HowTo: Modify Carclo Optics for XP-L Use--For $0.25

HowTo: Modify Carclo Optics for XP-L Use

Using a $0.25 T25 Torx Bit - Vinhnguyen54's Idea

Convoy S2+ Shorty (18350) With 3x Domed XP-Ls & Modified Carclo

1. Background

As many of you know, the Carclo 3UP & 4UP optics don't fit over the XP-L die since they were designed for the Nichia/XP-G2/XP-E2 class emitters. Our solution has been to either dedome the emitters, or try clumsily to use a drill bit or a sharp knife to open them up.

Last week I was over at Vinh's house (Vinhnguyen54) and as I was walking out the door, he asked me "are you still dedoming your XP-Ls?" I answered, "yeah, I am--I've tried opening up the optics and haven't found anything that I was that happy with", "check this out!" he said. He then proceeded to show me a very simple, cheap, and repeatable way to open up the base of the optics using a filed down T25 Torx bit. This was his idea, but I'd like to share it with all of you.

It is an imperfect method--but it is cheap, easy, and gives good enough results for me to recommend using it until something better comes along.

All lit up. Not too shabby!

2. Items Necessary

Here is a list of what you'll need:

  • T25 (or similar) Torx bit
    • A file to taper the bit
  • Slow electric screwdriver, or a manual screwdriver (fast is not good)
  • Carclo Optic
  • A bit of patience!

3. Filing the Bit
The bit's face needs to be slightly tapered--too little and you will have a hard time keeping it centered; too little and you will bottom out before open up the base enough.
You can file or grind the bit--it doesn't need to be perfect. You can see that my sample below is a rusty old bit, and that it isn't filed perfectly.

Just some rough file work will do.

Old, rough, and rusty, but it does the job!
4. Opening up the Optic
Open for business!
  • You want to use a slow speed when opening up the optic (I wouldn't recommend using a regular drill).
  • Stop frequently to clear the debris so they don't scratch the inside of the lens.
  • Stop frequently and check with an XP-L to see if you have gone deep enough.
  • The less material you remove, the less the beam is affected; however, if the fit is too snug you risk dedoming/ruining an LED.

That's about as deep as you want to go!
After you are satisfied with the depth, clean out all debris, install, and enjoy!
That's all!
Looks rough here, but don't worry, once installed and fired up it looks great!
5. Requisite Beamshot Discussion

I can't really see any extra artifacts in the beam, and once the optic is installed in the light, it looks pretty good. The dedomed emitters offer a bit tighter beam--more like the domed XP-G2--than the domed XP-Ls which offer more flood.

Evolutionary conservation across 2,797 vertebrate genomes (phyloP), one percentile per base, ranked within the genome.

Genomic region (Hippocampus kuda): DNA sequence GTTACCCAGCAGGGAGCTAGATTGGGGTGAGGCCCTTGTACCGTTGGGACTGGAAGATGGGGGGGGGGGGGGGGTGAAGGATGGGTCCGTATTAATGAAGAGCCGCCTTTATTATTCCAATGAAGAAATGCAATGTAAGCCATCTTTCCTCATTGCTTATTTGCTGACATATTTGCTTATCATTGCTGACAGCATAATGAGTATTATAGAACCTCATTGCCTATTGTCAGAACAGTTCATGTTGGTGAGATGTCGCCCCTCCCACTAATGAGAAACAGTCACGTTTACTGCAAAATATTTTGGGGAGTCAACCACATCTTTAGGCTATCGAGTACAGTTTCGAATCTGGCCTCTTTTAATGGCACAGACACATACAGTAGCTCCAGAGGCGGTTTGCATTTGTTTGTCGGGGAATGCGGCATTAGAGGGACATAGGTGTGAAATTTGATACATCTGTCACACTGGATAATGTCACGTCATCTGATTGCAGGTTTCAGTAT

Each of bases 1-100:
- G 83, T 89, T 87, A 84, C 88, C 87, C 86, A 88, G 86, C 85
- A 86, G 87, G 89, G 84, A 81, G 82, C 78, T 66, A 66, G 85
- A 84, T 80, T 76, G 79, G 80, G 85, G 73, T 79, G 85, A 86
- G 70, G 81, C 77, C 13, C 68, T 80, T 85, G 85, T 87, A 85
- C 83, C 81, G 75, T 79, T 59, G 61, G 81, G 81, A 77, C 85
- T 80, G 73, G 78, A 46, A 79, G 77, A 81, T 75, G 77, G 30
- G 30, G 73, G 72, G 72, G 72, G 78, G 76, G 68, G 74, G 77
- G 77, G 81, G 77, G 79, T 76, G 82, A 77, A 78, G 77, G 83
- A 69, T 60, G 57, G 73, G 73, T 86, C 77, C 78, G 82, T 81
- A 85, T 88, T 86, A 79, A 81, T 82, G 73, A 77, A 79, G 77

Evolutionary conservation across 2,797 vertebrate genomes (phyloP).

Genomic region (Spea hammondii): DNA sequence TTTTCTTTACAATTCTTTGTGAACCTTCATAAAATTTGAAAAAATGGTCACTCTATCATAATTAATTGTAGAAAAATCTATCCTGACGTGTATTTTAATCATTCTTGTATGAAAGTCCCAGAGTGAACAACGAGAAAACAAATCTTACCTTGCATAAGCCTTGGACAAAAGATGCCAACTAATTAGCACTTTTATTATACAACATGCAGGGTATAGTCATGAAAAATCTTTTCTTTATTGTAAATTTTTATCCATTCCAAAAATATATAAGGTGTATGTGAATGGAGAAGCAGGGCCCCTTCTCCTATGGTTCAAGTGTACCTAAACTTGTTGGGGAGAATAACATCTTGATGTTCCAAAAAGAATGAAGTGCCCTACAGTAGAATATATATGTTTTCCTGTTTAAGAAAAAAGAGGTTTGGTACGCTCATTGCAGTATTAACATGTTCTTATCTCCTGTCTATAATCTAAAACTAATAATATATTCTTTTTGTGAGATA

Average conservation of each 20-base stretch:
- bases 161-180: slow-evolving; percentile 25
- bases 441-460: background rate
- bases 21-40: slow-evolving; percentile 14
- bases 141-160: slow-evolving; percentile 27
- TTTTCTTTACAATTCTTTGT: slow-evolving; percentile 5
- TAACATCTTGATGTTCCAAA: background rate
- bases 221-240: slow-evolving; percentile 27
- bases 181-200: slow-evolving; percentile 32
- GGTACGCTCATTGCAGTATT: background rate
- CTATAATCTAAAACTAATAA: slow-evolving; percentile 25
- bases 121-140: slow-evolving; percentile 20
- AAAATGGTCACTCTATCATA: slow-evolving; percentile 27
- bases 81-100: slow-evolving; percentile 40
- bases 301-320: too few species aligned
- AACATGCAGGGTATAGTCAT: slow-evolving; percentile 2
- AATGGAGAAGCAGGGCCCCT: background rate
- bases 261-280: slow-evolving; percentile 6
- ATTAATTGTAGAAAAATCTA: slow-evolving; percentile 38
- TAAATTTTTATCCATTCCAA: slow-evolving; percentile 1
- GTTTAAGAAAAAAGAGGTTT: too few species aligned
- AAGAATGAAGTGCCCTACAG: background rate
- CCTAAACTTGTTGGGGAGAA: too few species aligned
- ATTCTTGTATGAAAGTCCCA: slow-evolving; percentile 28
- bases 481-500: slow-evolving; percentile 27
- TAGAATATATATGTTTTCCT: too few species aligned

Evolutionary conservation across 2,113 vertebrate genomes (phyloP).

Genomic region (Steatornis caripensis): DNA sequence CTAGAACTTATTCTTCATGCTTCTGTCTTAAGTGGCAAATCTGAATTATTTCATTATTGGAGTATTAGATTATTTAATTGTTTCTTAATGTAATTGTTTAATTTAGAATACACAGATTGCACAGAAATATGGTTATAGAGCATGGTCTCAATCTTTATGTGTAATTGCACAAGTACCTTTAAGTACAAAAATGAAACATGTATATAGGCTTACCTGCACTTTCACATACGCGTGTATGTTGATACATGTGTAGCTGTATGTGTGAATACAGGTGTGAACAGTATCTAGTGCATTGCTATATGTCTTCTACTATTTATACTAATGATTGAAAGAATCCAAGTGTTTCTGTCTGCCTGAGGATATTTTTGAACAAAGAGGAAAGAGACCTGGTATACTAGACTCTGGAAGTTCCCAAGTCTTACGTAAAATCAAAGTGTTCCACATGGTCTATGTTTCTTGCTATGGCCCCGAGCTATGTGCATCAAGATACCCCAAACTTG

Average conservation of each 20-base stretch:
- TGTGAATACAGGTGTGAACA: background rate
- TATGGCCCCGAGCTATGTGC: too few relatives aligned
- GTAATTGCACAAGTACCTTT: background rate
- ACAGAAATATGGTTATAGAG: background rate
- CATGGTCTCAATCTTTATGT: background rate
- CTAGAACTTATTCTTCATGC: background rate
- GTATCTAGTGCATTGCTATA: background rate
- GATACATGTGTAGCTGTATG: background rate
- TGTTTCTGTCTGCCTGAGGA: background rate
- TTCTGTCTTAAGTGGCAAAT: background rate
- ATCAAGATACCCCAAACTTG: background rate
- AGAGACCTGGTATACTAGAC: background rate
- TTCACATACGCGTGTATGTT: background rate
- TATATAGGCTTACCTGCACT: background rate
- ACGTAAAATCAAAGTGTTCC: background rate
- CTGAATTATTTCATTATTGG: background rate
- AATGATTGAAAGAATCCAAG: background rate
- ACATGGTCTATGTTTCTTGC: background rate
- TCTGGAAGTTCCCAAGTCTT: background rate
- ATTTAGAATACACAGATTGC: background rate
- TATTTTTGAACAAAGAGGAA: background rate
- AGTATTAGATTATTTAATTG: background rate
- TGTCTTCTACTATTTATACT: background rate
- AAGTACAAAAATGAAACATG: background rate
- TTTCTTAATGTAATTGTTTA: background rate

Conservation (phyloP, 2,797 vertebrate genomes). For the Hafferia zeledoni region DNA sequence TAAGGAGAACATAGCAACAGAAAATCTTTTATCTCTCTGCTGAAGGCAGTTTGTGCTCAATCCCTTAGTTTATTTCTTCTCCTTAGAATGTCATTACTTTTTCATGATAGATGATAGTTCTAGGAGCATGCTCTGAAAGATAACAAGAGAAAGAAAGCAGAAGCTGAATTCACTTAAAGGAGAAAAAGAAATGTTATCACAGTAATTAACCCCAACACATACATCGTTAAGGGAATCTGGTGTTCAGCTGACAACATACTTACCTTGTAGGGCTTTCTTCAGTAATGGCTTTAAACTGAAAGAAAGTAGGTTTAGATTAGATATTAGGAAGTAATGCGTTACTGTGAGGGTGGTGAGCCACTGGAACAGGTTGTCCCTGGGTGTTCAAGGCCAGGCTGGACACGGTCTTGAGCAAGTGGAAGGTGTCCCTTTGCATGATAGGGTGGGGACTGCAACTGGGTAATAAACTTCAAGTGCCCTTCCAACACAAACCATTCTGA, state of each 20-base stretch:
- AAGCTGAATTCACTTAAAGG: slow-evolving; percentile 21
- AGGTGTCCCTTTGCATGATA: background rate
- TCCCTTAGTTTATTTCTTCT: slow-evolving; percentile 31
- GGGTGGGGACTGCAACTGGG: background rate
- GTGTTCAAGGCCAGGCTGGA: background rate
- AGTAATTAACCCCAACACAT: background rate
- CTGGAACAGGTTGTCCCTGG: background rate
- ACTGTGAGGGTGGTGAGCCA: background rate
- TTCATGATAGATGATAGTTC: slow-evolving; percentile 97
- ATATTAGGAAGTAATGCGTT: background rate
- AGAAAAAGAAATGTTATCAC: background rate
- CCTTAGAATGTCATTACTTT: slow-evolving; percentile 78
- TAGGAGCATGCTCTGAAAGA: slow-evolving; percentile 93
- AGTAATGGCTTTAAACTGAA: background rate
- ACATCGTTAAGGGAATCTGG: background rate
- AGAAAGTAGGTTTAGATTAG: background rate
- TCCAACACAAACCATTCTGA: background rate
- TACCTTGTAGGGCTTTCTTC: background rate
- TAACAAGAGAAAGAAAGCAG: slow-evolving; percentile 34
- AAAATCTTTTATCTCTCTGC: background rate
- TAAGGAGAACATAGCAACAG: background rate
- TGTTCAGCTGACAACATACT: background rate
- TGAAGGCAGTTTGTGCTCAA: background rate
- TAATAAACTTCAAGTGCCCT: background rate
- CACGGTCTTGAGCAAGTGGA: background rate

Not much to see here...except for bright floody goodness!

Or would it be beneficial to get a end mill bit? Like a 6 flute end mill maybe? Then it would cut clean... might be a centering issue then I don't know.

Thanks for sharing. You'll be sure to sell a lot more optics now! :bigsmile:

I'm sure that there is a cleaner, better way to do this, but it surely won't be $0.25! This is BLF, after all!

Thanks for sharing! Have you tried sanding and buffing the remaining burrs for a cleaner end result?

Have you compared light loss between dedomed emitters and dined emitters using this method?

I guess I am not a good member here, just ordered an 11/64" 3 flute ball nose end mill bit. :)

Dog ask me, cow should I know?

Edit: Ain't it purdy?

Regardless of the method, its nice that these can be opened up without changing the beam pattern. Thanks for posting.

But I'll use it for some of my other projects so it won't be for nothing either way. ;)

Cool. Thanks for the tip.

Thanks, that’s what I’ve been looking for. Any idea if the rough finish hurts the % of light much?

There is truly no way to know without having a perfectly polished one to compare it to. I'm sure it isn't optimal, but my 18350 powered S2+ measures over 2,000 OTF, so I'm pretty happy with it!

Thanks for posting!

I’m think it should be “too little and it will be hard to center” and “too much and you will bottom out” ?

cool idea!

ai laik!

Very cool. Nice to know it can be done without messing up the beam profile.

Acrylic edges can be flame polished, I don’t know if that can be done here.

is this really an advantage over a dedomed xp-l?

Massive advantage. Cereal_killer explains it perfectly here: triple XP-L project, need your input. Problem solved?

Keeping the domes on is most beneficial in maintaining tint. De-doming costs some lumens but most importantly it degrades the tint, sometimes in a way that is too much to take...the pea green hue.

Say you absolutely LOVE the 3D tint (I absolutely LOVE the 3D tint!), you really can't de-dome an emitter and wind up with that color of light. De-dome the 3D and it changes pretty drastically to orangish warm. The warmer tint emitters aren't as prone to show the pea green color, but they do shift away from the preferred tint. It's been pretty common with the XM-L2's to de-dome 1A tint emitters to keep the color as nice as possible. But are there 1A XP-L's? 2A, 2C, 3D...I haven't seen a 1A yet. The 2A's aren't horrible when de-domed, if you don't mind a slight off yellowish-green hue. (very slight usually, but still)

Thanks Richard! Like Dale, I LOVE the 3D tint, and now I can have it in a 20mm triple! Could you show a comparison beamshot between the modded dome-on triple and a de-domed one? And do you know the approximate OTF lumen difference?

Whichever way (this way or my way with a knife blade) the key factor to watch out for it to not bottom out the tool in the optic cup- if the in inverted dome get’s scratched it’ll screw up your beam badly.

My recommendation is to buy extra optic’s to practice with.